Dispersion and Exfoliation of Nanotubes with Synthetic Oligonucleotides: Variation of Dispersion Efficiency and Oligo-Nanotube Interaction with Base Type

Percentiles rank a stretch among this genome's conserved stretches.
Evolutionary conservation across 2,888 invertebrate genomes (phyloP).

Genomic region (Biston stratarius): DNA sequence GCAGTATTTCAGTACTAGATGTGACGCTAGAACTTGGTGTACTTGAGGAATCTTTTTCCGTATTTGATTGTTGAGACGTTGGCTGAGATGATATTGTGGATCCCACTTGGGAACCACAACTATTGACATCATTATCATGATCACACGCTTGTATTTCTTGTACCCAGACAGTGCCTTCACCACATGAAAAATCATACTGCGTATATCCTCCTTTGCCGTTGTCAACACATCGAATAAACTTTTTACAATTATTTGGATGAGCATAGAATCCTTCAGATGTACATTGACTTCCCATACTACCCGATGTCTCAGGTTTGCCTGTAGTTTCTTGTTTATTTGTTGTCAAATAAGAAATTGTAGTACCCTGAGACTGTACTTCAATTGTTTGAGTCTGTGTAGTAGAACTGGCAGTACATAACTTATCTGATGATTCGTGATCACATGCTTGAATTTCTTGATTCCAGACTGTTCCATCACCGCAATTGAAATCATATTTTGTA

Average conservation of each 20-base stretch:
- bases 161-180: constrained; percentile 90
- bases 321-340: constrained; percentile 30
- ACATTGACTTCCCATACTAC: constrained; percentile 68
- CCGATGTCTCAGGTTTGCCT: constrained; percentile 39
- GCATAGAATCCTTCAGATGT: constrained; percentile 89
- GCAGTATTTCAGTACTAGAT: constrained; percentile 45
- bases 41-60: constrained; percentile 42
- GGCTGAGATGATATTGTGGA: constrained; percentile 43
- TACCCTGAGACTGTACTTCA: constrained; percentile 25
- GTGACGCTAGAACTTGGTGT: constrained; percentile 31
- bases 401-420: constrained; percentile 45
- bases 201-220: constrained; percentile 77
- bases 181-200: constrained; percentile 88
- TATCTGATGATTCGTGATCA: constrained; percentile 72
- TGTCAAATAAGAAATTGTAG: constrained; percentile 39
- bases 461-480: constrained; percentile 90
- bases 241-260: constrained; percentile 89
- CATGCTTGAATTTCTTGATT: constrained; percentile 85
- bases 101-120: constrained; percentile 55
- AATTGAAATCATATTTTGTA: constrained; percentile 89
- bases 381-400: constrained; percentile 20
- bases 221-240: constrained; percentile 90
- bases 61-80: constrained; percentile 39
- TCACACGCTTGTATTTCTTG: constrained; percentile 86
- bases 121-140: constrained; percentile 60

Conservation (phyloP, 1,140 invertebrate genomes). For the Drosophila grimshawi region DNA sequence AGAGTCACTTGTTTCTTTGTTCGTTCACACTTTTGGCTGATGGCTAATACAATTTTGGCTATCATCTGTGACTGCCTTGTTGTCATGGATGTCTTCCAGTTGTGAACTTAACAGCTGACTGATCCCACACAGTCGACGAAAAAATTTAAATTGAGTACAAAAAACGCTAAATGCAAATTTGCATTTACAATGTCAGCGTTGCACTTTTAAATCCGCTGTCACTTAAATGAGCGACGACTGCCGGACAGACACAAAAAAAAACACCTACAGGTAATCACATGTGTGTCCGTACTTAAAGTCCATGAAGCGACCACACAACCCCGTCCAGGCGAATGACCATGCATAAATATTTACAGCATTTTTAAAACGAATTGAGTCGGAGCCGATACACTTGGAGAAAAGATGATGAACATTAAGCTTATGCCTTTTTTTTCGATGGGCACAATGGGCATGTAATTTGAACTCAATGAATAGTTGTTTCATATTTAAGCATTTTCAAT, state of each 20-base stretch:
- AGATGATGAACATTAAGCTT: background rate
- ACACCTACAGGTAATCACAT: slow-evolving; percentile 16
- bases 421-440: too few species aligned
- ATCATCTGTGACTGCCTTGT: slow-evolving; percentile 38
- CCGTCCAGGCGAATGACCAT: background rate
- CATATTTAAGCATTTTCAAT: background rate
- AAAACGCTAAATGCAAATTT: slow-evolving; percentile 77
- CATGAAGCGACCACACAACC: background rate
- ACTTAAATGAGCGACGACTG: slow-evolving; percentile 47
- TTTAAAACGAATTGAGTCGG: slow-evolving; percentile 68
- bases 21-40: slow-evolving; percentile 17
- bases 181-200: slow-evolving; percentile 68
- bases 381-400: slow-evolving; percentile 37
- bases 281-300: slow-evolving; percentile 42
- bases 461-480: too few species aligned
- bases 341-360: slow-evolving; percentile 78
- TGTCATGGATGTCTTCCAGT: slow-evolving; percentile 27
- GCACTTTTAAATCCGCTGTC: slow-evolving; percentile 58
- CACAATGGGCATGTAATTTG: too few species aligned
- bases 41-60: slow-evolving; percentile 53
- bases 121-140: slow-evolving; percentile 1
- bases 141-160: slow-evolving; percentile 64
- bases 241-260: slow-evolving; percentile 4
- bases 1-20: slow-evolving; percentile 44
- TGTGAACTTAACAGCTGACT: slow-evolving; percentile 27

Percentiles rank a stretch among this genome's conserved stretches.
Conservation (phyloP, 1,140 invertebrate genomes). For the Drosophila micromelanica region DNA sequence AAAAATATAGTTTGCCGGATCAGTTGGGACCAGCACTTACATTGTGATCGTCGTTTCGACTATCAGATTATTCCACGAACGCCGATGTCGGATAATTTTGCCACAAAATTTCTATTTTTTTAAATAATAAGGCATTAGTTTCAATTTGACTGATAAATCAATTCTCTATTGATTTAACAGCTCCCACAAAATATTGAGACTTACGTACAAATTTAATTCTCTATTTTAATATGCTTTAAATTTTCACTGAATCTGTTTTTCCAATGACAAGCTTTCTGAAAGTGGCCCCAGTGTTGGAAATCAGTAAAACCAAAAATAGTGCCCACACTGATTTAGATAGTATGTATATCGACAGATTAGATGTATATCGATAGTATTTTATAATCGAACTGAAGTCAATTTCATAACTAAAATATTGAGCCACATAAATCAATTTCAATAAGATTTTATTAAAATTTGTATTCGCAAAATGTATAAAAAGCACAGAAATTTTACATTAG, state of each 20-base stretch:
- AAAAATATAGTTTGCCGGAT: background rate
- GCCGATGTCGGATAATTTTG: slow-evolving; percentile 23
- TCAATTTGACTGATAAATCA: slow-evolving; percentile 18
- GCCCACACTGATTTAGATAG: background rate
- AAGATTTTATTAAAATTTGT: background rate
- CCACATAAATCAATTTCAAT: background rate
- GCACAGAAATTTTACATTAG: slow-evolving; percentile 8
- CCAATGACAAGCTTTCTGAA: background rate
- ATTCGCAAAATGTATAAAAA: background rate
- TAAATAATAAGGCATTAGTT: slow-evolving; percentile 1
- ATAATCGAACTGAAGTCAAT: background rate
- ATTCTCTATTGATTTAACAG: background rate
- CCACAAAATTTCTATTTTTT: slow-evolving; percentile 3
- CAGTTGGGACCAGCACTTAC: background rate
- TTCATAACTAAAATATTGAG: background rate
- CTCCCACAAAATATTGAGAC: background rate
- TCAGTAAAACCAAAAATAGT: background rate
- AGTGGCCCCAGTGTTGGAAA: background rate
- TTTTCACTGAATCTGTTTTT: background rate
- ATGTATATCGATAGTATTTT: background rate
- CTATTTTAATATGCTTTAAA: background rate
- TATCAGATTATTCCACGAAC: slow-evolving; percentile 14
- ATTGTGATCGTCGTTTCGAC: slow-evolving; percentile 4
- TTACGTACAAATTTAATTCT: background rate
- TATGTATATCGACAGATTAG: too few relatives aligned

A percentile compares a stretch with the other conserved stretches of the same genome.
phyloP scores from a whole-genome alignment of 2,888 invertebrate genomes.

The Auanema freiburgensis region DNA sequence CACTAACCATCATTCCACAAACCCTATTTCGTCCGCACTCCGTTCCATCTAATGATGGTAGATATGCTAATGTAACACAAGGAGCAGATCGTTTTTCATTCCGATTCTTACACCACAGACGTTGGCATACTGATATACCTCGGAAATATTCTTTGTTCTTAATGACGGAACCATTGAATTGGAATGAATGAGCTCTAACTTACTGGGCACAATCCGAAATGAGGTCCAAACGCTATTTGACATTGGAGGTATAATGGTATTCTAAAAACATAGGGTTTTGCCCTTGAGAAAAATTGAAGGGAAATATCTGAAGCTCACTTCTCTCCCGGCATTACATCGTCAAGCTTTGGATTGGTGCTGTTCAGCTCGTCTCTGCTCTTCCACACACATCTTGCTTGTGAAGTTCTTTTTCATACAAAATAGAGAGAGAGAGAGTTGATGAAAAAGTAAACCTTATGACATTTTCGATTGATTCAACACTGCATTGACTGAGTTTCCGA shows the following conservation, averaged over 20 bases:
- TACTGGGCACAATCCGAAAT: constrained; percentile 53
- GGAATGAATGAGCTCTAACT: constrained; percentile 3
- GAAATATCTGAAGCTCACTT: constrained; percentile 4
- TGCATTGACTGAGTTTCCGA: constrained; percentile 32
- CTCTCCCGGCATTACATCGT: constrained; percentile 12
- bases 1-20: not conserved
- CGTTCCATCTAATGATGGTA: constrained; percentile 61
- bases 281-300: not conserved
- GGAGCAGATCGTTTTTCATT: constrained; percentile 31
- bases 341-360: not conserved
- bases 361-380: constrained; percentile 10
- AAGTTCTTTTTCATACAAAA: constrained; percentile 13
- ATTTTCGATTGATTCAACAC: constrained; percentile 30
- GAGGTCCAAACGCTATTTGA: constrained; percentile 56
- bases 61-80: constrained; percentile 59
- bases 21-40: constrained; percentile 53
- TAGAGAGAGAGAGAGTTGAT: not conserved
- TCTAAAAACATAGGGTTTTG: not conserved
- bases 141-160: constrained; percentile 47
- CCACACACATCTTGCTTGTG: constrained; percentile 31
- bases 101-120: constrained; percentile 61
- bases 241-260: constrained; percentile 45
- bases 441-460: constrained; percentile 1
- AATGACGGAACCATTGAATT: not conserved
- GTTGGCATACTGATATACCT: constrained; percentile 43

Single walled carbon nanotubes (SWNTs) were dispersed and exfoliated in four different homopolymer oligonucleotides (dA15, dG15, dC15, and dT15). The dispersed nanotube concentration and degree of exfoliation were measured for each nucleobase. The nanotubes were more highly exfoliated and more temporally stable in dC15 and dT15. While the degree of exfoliation was relatively time independent, absorption and photoluminescence spectra showed definite changes over time after the initial sample preparation. In particular, photoluminescence signals appeared at well-defined times, consistent with previous evidence of time-dependent DNA wrapping followed by oxide removal. Analysis of the nanotubes’ optical properties, including circular dichroism, suggests that all bases except adenine stack onto the nanotube surface. In contrast, dA15 is unstable on the nanotube surface and eventually returns to a self-stacked arrangement. The order of the dispersion efficiencies was found to be T > C > G ≫ A, where thymine produced the most intense NT optical signals and cytosine was seen to wrap SWNTs the fastest.